ADLS Council member Tony Herring’s love of Christchurch (and running)
Tony Herring always thought he wanted to be a doctor.
At Rotorua Boys’ High, he took chemistry, biology and physics with this aim firmly in mind. Though now a partner at Christchurch firm Mortlock McCormack Law, with clients ranging from NZ Police to Ministry of Justice, Auckland Rescue Helicopter Trust, and a strong practice in government work, the turnaround for the ADLS Council Member was triggered in his final year of high school, which he spent in Connecticut as part of the AFS Student Exchange Programme.
“It was the making of me,” he says. “Up until then, I had just been doing the sorts of things that all teenagers do, but my host father in Connecticut was a lawyer, and I did a bit of work for him. It was mostly photocopying and the like, but he was my inspiration to study law.” And, in a case of life turning full circle, he now also serves as Chairman of the AFS Educational Trust.
His Connecticut experience also fuelled a desire to fly Rotorua’s coop and experience law school in a different part of New Zealand. “While in the US, I visited 26 of the 50 states, and it seemed wrong that I should have seen so little of my own country. So, I decided to go to university in the South Island. Dunedin was too cold, so I settled on Canterbury, fell in love with Christchurch, and have been there ever since,” he says.
But, at that point, despite enrolling at law school, he was not intending to practise law on completion of his studies. “I wanted to be a diplomat – it seemed like the life for me. So, in addition to my LLB(Hons) specialising in international law, I did a BA in Political Science and German. However, when I didn’t make it through the second stage of the interview process with MFAT, I began looking around Christchurch for a law job.”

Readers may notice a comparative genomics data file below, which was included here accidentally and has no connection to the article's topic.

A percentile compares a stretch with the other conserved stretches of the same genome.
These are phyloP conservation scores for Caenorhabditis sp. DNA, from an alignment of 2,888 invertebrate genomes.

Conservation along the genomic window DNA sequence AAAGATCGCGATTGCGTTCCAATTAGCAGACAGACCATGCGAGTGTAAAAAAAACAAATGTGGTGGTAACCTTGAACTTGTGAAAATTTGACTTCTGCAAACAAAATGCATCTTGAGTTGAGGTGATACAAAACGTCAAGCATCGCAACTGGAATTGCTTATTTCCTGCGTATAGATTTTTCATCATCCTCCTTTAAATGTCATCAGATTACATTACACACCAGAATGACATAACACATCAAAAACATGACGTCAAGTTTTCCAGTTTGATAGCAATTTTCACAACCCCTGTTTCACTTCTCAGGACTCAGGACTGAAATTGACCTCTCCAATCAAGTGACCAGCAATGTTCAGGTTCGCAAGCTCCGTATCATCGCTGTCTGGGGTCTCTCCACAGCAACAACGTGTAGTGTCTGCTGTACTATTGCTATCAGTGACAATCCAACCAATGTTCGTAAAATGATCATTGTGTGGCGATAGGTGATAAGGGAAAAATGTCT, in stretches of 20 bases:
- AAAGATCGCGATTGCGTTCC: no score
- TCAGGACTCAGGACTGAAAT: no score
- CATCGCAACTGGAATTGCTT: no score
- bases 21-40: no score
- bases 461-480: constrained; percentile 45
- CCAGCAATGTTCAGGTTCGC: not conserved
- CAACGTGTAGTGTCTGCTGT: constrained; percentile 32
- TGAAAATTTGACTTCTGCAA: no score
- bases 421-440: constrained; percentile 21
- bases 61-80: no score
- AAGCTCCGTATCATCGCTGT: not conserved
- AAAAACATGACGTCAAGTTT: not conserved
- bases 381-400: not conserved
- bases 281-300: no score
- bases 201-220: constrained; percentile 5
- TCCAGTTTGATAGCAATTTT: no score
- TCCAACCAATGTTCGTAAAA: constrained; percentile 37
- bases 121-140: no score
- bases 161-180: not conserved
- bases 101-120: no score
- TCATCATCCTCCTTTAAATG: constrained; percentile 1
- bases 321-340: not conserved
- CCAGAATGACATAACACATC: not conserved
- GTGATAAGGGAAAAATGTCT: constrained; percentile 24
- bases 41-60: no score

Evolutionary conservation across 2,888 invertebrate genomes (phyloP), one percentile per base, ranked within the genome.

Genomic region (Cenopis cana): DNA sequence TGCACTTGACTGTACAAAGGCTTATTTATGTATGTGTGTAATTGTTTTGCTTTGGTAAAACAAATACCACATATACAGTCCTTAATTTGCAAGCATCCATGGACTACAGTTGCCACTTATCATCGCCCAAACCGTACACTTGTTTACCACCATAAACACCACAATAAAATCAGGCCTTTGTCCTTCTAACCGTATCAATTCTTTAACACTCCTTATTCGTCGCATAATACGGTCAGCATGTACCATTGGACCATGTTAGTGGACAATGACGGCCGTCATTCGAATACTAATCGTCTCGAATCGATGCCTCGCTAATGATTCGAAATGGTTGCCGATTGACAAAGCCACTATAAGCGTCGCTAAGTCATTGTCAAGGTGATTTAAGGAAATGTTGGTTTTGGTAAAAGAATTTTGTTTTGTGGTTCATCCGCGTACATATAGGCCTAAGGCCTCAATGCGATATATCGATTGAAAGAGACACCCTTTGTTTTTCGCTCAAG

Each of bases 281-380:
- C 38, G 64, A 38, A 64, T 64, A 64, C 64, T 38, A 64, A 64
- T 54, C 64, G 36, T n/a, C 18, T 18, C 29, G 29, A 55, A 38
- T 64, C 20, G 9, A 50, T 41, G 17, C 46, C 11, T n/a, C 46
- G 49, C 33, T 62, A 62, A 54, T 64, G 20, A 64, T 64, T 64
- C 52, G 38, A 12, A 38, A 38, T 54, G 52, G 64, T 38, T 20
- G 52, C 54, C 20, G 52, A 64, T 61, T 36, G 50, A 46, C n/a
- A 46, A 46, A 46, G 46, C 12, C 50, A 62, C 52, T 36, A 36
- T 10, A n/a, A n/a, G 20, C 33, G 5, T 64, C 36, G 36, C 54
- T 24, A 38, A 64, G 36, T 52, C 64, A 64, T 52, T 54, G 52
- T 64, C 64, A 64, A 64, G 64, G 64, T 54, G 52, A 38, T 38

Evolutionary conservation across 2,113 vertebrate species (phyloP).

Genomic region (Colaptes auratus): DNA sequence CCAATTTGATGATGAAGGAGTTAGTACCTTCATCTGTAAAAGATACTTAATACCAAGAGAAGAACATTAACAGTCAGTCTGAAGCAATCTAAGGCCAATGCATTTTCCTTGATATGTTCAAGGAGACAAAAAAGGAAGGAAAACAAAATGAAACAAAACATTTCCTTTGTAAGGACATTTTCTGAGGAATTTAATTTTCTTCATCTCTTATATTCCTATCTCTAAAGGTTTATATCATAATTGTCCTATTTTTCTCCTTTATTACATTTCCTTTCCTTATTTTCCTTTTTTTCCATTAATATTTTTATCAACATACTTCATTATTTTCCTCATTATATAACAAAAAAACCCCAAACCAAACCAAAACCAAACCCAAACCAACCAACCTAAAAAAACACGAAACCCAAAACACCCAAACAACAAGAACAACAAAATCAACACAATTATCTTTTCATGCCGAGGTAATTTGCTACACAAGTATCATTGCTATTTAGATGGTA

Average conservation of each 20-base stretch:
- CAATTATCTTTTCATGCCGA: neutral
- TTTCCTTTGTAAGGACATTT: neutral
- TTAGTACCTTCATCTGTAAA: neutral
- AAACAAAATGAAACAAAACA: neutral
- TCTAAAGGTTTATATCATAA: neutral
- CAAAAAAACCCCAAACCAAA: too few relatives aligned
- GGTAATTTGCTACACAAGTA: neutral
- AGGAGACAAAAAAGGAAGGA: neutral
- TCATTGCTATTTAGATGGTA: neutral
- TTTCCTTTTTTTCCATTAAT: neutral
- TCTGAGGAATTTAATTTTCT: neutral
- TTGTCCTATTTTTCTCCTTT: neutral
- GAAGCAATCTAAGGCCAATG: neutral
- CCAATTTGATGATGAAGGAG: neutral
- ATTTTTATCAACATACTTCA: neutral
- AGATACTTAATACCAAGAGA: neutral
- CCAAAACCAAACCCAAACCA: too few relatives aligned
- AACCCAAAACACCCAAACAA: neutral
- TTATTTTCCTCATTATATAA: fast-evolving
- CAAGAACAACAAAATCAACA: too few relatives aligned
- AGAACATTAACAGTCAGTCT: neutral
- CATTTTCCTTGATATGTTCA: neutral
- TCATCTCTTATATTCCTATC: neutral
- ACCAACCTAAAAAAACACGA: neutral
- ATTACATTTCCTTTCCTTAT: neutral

Unfortunately, during the period from 1995 to 1996, no one seemed to be hiring. “I knocked on a lot of doors and everyone would say no,” Mr Herring recalls. “I was constantly advised to come back when I had two to three years’ experience, but how was I supposed to get that unless anyone would hire me? I was also frequently asked what school I had been to – that appeared to be quite important. A couple of times I simply answered ‘Boys’ High’, omitting the name of the city, but still to no avail.”
With time ticking away and a child on the way, he began to wonder, somewhat despondently, whether he would need to leave the city he loved.
Fortunately, fate intervened in the form of an encounter with Simon Mortlock, who (on the back of a heart attack and quadruple bypass) had left Anthony Harper and was looking to set up a firm of his own. A preference for employing a graduate he could mould, rather than a solicitor with ingrained “bad habits”, coupled with a recommendation from brother-in-law Professor John Burrows (QC, as he now is), led him to Mr Herring. A somewhat daunting interview ensued – before both Mr and Mrs Mortlock (the latter of whom he later found out had augured good things from his “well-shined shoes”).
The new firm got underway in January 1997 with Mr Herring employed as a solicitor. The staff of just four was nearly overwhelmed when the full complement of Mr Mortlock’s former clients followed him to his new practice. Mr Herring describes his first day on the job as a “complete baptism by fire” – seeing three clients on his own, two of whom are still with the firm to this day.
Now 35-people strong, the firm (like others) has been on a rather topsy-turvy ride in the earthquake-damaged city. Its previous premises at 47 Cathedral Square took somewhat of a king-hit in the 2011 quake, with the neighbouring building collapsing into its own and staff being forced to evacuate in the midst of the chaos. In the following days, they managed to extract servers, wills and deeds from the building before it was red-stickered.